FCC wants to outlaw AI-generated robocalls


Was it really President Joe Biden calling voters in New Hampshire last month? No, it was a robocall with a voice made by artificial intelligence, and now the Federal Communications Commission wants to put a stop to the practice.

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The FCC wants to use the Telephone Consumer Protection Act, or TCPA, to make “voice cloning technology used in common robocalls scams targeting consumers illegal,” CNN reported. The law went into effect in 1991.

The TCPA controls telemarketing and robocalls and was previously used to fine conservative activists Jacob Wohl and Jack Burkman, who ran a voter suppression campaign in the 2020 election. Calls were part of the campaign which told Black voters that they could be flagged for debt collectors or police departments if they cast a vote. Wohl and Burkman were fined $5 million.

Another case of auto warranty spam calls resulted in a nearly $300 million FCC fine against the companies that initiated the calls.

The TCPA as it stands now typically does not cover non-commercial robocalls, Deadline reported. Political calls are not allowed to be sent to mobile devices unless approved by the owner of the cellphone. Calls to landlines do not need prior consent.

In the most recent case, calls sent to New Hampshire voters used a computer-generated voice of Biden to tell voters not to cast a ballot ahead of last month’s primary election, NBC News reported.

The FCC’s five-person panel will vote on the measure, which is expected to pass, according to the news network. It will allow state attorneys general to charge companies that use AI to spam people.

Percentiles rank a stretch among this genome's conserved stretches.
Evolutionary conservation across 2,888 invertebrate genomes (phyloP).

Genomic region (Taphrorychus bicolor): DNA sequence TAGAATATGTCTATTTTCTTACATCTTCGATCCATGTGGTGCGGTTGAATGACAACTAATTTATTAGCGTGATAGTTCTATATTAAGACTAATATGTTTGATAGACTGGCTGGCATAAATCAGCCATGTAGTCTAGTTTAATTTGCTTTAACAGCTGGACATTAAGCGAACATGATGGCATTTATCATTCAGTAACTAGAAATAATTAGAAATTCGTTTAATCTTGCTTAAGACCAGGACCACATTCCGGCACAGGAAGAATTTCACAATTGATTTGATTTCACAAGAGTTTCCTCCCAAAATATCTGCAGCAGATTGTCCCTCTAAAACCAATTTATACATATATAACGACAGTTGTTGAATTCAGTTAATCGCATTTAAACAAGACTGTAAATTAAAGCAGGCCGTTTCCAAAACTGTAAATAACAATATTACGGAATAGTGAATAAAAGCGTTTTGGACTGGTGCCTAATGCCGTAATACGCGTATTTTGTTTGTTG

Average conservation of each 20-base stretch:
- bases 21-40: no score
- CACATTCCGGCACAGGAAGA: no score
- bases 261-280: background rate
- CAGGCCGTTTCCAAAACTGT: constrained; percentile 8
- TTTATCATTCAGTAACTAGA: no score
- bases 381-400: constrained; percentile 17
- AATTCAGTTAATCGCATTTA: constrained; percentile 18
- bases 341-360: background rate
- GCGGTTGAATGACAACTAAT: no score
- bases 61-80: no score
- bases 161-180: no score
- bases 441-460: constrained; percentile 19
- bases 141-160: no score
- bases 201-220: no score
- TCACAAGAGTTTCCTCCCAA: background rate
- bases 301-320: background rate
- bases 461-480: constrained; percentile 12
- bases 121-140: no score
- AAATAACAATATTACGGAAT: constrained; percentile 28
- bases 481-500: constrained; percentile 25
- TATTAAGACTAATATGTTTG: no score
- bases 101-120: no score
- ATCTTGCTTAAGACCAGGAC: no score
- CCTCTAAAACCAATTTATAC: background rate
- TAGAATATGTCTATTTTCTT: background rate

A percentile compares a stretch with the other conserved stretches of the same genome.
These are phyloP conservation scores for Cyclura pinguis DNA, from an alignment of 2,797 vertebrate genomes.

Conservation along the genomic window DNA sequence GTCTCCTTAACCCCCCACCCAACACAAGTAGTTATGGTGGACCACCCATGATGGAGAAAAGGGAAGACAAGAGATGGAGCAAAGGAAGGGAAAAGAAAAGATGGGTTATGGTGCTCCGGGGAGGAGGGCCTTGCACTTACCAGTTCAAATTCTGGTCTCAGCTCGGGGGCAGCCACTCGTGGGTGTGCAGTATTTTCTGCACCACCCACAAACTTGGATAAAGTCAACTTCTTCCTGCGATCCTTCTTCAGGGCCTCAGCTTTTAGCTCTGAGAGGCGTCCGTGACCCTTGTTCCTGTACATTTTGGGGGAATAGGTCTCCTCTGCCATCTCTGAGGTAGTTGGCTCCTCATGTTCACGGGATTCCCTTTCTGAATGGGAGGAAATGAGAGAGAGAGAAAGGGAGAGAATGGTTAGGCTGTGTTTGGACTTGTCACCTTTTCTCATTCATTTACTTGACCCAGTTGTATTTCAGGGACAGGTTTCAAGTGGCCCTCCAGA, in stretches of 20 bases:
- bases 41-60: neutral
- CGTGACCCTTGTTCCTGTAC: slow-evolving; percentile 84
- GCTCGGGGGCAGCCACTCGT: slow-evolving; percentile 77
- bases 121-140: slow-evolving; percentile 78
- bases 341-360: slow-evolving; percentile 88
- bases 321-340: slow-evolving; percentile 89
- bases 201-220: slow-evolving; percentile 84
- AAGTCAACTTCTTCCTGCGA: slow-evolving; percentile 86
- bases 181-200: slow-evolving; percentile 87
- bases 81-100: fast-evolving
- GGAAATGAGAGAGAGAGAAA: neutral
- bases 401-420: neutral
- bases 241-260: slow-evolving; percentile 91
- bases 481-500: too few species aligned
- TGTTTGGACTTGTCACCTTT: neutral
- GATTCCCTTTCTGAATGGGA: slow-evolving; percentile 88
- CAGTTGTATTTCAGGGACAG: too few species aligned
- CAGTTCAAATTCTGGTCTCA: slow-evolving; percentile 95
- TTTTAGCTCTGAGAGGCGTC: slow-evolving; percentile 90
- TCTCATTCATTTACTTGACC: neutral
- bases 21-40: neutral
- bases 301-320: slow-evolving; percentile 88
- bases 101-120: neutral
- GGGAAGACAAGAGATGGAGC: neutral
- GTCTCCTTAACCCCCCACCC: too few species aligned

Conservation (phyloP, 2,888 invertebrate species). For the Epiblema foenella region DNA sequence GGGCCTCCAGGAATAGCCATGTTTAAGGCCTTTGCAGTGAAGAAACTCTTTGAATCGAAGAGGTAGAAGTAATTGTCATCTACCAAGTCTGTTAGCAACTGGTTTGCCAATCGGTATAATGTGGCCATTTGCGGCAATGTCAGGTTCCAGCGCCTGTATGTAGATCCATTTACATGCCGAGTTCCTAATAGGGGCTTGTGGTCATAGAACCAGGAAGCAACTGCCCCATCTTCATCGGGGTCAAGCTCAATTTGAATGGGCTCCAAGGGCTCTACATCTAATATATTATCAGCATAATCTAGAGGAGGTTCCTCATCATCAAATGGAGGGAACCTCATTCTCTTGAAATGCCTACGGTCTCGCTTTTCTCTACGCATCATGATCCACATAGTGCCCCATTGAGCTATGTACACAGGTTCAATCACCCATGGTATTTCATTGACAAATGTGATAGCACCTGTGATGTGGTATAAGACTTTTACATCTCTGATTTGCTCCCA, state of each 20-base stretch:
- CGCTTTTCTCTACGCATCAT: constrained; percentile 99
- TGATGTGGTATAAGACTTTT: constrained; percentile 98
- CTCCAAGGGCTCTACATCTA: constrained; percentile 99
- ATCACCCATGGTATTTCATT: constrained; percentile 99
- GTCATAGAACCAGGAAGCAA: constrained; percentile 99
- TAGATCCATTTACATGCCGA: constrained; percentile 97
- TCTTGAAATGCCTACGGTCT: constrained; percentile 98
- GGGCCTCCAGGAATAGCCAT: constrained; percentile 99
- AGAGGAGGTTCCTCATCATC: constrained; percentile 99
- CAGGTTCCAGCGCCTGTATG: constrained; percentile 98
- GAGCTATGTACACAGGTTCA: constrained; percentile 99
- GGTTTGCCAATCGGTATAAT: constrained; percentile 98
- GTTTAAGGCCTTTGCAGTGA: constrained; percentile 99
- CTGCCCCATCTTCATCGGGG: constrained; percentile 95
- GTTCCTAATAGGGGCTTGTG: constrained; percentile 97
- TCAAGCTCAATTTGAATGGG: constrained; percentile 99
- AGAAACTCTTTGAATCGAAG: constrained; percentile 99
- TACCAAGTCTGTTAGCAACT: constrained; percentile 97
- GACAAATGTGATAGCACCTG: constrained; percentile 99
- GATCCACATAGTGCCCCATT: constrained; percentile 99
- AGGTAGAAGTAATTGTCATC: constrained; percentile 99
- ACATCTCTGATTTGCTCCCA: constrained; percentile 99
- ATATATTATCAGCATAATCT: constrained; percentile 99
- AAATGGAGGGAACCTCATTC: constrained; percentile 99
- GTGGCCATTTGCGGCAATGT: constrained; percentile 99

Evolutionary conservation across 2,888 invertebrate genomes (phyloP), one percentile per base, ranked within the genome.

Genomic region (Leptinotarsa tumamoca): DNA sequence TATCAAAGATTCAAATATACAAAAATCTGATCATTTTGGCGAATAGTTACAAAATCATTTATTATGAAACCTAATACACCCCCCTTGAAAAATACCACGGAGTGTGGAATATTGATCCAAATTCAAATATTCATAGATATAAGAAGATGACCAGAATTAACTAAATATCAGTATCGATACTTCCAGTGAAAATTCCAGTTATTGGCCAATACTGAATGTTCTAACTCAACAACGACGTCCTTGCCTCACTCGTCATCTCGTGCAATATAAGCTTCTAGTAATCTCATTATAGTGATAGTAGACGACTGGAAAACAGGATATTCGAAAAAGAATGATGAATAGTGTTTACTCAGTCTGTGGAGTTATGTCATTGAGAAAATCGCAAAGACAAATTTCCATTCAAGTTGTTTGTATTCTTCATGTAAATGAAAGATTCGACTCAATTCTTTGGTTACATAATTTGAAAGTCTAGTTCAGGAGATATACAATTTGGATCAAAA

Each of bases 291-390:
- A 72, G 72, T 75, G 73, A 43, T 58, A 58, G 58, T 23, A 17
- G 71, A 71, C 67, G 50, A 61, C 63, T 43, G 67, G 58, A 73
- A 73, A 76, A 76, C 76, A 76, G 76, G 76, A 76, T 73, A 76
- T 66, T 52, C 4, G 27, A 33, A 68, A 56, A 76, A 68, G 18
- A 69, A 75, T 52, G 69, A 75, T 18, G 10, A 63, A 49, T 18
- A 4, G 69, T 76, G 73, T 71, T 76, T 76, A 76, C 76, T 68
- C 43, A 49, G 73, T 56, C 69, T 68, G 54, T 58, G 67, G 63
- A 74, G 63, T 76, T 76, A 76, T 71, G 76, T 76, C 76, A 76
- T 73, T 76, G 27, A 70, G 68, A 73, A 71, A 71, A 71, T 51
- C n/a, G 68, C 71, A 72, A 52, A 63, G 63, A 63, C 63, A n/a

“AI-generated voice cloning and images are already sowing confusion by tricking consumers into thinking scams and frauds are legitimate,” FCC Chairwoman Jessica Rosenworcel told NBC News via email.

There were about 55 billion robocalls made in 2023, according to YouMail, a blocking service, CNN reported. The group said the peak number of calls happened in 2019 with about 58.5 million.

There are steps you can take to prevent robocalls and telephone scams.

The FCC says:

  • Don’t answer calls from unknown numbers.
  • If you do answer, hang up immediately.
  • Be aware of the caller ID showing a local number. Numbers can be spoofed.
  • If asked to hit a button to stop calls, don’t. Just hang up.
  • Don’t give any personal information like account numbers, Social Security numbers, your mother’s maiden name, passwords or any other information.
  • Don’t answer any question that the caller wants only a “Yes.”
  • If someone says they’re from the government or a company, hang up and call the number that is on your statement or that is on the group’s official webpage.
  • If you are being pressured to give information immediately, use caution.
  • Set a password for voicemail to prevent hackers from accessing it.
  • Use call-blocking tools if your phone company has them.
  • Use robocall-blocking technology.
  • Register for the Do Not Call List.